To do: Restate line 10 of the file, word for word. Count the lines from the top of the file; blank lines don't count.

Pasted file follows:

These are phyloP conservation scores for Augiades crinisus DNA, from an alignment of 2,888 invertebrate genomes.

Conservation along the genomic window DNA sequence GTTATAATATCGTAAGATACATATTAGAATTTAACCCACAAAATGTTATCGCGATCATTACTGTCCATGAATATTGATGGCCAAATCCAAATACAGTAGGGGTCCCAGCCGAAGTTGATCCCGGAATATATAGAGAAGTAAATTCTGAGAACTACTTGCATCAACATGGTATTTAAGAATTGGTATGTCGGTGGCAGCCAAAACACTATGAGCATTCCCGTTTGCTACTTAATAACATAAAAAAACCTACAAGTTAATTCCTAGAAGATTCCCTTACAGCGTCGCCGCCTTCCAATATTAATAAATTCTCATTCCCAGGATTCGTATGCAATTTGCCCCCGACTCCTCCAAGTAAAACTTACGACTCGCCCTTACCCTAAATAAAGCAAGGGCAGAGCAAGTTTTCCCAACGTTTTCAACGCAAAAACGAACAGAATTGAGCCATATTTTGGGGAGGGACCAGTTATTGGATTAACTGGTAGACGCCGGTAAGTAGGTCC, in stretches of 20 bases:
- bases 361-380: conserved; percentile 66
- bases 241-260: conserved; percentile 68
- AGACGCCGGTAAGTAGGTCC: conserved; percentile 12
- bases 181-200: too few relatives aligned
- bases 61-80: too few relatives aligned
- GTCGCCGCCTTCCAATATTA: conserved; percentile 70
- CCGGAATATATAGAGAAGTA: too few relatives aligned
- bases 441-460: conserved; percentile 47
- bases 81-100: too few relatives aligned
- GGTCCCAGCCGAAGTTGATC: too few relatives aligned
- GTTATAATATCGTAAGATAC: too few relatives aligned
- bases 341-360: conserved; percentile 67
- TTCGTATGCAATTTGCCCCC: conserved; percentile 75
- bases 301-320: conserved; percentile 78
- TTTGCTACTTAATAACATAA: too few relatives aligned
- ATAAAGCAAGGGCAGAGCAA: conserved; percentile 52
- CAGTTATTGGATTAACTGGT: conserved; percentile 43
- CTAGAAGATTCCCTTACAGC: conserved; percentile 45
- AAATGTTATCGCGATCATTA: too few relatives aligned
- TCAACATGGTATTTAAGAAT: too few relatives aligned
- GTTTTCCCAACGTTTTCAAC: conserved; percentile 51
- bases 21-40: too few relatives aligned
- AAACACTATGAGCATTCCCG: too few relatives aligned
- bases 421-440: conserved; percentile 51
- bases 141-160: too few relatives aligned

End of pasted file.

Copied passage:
- bases 441-460: conserved; percentile 47